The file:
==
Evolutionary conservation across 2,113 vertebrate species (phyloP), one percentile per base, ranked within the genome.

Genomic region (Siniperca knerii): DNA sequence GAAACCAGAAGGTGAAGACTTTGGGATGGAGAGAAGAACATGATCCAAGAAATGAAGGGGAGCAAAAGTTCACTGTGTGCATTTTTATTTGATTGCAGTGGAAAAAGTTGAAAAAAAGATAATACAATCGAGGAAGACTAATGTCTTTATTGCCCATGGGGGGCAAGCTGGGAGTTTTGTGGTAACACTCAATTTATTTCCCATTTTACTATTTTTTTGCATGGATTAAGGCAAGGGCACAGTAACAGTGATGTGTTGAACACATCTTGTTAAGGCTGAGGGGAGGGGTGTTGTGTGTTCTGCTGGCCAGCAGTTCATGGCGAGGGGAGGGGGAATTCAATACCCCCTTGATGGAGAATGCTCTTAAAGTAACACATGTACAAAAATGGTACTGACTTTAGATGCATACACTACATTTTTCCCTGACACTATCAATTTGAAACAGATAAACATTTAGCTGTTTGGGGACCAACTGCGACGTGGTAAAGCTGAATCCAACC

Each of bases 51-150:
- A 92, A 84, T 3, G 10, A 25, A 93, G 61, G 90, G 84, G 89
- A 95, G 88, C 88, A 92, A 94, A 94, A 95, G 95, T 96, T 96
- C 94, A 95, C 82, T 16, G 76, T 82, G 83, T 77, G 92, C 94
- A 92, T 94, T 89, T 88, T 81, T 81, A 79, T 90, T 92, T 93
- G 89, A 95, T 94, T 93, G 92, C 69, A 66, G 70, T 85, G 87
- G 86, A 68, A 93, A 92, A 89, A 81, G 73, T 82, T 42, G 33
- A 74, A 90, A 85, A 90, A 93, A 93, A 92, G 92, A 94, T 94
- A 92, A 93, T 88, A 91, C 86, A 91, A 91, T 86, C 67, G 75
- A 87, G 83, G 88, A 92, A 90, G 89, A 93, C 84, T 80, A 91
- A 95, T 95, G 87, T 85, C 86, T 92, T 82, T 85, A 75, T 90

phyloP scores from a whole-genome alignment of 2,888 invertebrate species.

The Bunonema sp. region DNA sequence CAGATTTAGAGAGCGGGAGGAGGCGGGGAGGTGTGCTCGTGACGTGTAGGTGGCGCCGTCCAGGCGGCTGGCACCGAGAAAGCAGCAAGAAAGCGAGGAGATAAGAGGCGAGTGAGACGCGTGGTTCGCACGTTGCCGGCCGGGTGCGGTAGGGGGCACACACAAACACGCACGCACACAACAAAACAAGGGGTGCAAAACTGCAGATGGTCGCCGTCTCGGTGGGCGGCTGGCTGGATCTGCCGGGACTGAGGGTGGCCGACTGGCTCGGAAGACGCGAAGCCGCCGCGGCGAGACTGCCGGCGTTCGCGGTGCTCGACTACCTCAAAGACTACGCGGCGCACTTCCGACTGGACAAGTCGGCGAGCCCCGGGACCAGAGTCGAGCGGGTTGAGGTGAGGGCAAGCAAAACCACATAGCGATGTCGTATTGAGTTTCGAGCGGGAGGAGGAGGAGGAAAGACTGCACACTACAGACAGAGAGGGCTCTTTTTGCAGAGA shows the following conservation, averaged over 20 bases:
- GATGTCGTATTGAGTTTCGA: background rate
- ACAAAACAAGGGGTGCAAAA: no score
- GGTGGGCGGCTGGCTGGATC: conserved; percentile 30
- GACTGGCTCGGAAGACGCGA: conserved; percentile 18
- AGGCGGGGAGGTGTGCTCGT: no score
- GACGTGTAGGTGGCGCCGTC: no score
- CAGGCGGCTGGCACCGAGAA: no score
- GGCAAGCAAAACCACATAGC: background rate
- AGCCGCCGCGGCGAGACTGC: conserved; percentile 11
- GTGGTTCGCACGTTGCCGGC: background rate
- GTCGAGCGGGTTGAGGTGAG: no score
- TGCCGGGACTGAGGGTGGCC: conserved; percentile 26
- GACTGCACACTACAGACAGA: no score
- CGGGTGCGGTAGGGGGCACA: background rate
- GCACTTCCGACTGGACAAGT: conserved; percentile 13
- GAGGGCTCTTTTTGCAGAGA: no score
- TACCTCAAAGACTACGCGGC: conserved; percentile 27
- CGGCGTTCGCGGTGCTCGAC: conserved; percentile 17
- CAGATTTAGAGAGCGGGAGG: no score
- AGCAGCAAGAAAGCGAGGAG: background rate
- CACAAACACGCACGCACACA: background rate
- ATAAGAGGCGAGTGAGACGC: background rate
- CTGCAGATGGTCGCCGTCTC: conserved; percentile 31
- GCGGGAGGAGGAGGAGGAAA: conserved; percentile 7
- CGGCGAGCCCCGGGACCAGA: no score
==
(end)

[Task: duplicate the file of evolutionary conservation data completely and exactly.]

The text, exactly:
Evolutionary conservation across 2,113 vertebrate species (phyloP), one percentile per base, ranked within the genome.

Genomic region (Siniperca knerii): DNA sequence GAAACCAGAAGGTGAAGACTTTGGGATGGAGAGAAGAACATGATCCAAGAAATGAAGGGGAGCAAAAGTTCACTGTGTGCATTTTTATTTGATTGCAGTGGAAAAAGTTGAAAAAAAGATAATACAATCGAGGAAGACTAATGTCTTTATTGCCCATGGGGGGCAAGCTGGGAGTTTTGTGGTAACACTCAATTTATTTCCCATTTTACTATTTTTTTGCATGGATTAAGGCAAGGGCACAGTAACAGTGATGTGTTGAACACATCTTGTTAAGGCTGAGGGGAGGGGTGTTGTGTGTTCTGCTGGCCAGCAGTTCATGGCGAGGGGAGGGGGAATTCAATACCCCCTTGATGGAGAATGCTCTTAAAGTAACACATGTACAAAAATGGTACTGACTTTAGATGCATACACTACATTTTTCCCTGACACTATCAATTTGAAACAGATAAACATTTAGCTGTTTGGGGACCAACTGCGACGTGGTAAAGCTGAATCCAACC

Each of bases 51-150:
- A 92, A 84, T 3, G 10, A 25, A 93, G 61, G 90, G 84, G 89
- A 95, G 88, C 88, A 92, A 94, A 94, A 95, G 95, T 96, T 96
- C 94, A 95, C 82, T 16, G 76, T 82, G 83, T 77, G 92, C 94
- A 92, T 94, T 89, T 88, T 81, T 81, A 79, T 90, T 92, T 93
- G 89, A 95, T 94, T 93, G 92, C 69, A 66, G 70, T 85, G 87
- G 86, A 68, A 93, A 92, A 89, A 81, G 73, T 82, T 42, G 33
- A 74, A 90, A 85, A 90, A 93, A 93, A 92, G 92, A 94, T 94
- A 92, A 93, T 88, A 91, C 86, A 91, A 91, T 86, C 67, G 75
- A 87, G 83, G 88, A 92, A 90, G 89, A 93, C 84, T 80, A 91
- A 95, T 95, G 87, T 85, C 86, T 92, T 82, T 85, A 75, T 90

phyloP scores from a whole-genome alignment of 2,888 invertebrate species.

The Bunonema sp. region DNA sequence CAGATTTAGAGAGCGGGAGGAGGCGGGGAGGTGTGCTCGTGACGTGTAGGTGGCGCCGTCCAGGCGGCTGGCACCGAGAAAGCAGCAAGAAAGCGAGGAGATAAGAGGCGAGTGAGACGCGTGGTTCGCACGTTGCCGGCCGGGTGCGGTAGGGGGCACACACAAACACGCACGCACACAACAAAACAAGGGGTGCAAAACTGCAGATGGTCGCCGTCTCGGTGGGCGGCTGGCTGGATCTGCCGGGACTGAGGGTGGCCGACTGGCTCGGAAGACGCGAAGCCGCCGCGGCGAGACTGCCGGCGTTCGCGGTGCTCGACTACCTCAAAGACTACGCGGCGCACTTCCGACTGGACAAGTCGGCGAGCCCCGGGACCAGAGTCGAGCGGGTTGAGGTGAGGGCAAGCAAAACCACATAGCGATGTCGTATTGAGTTTCGAGCGGGAGGAGGAGGAGGAAAGACTGCACACTACAGACAGAGAGGGCTCTTTTTGCAGAGA shows the following conservation, averaged over 20 bases:
- GATGTCGTATTGAGTTTCGA: background rate
- ACAAAACAAGGGGTGCAAAA: no score
- GGTGGGCGGCTGGCTGGATC: conserved; percentile 30
- GACTGGCTCGGAAGACGCGA: conserved; percentile 18
- AGGCGGGGAGGTGTGCTCGT: no score
- GACGTGTAGGTGGCGCCGTC: no score
- CAGGCGGCTGGCACCGAGAA: no score
- GGCAAGCAAAACCACATAGC: background rate
- AGCCGCCGCGGCGAGACTGC: conserved; percentile 11
- GTGGTTCGCACGTTGCCGGC: background rate
- GTCGAGCGGGTTGAGGTGAG: no score
- TGCCGGGACTGAGGGTGGCC: conserved; percentile 26
- GACTGCACACTACAGACAGA: no score
- CGGGTGCGGTAGGGGGCACA: background rate
- GCACTTCCGACTGGACAAGT: conserved; percentile 13
- GAGGGCTCTTTTTGCAGAGA: no score
- TACCTCAAAGACTACGCGGC: conserved; percentile 27
- CGGCGTTCGCGGTGCTCGAC: conserved; percentile 17
- CAGATTTAGAGAGCGGGAGG: no score
- AGCAGCAAGAAAGCGAGGAG: background rate
- CACAAACACGCACGCACACA: background rate
- ATAAGAGGCGAGTGAGACGC: background rate
- CTGCAGATGGTCGCCGTCTC: conserved; percentile 31
- GCGGGAGGAGGAGGAGGAAA: conserved; percentile 7
- CGGCGAGCCCCGGGACCAGA: no score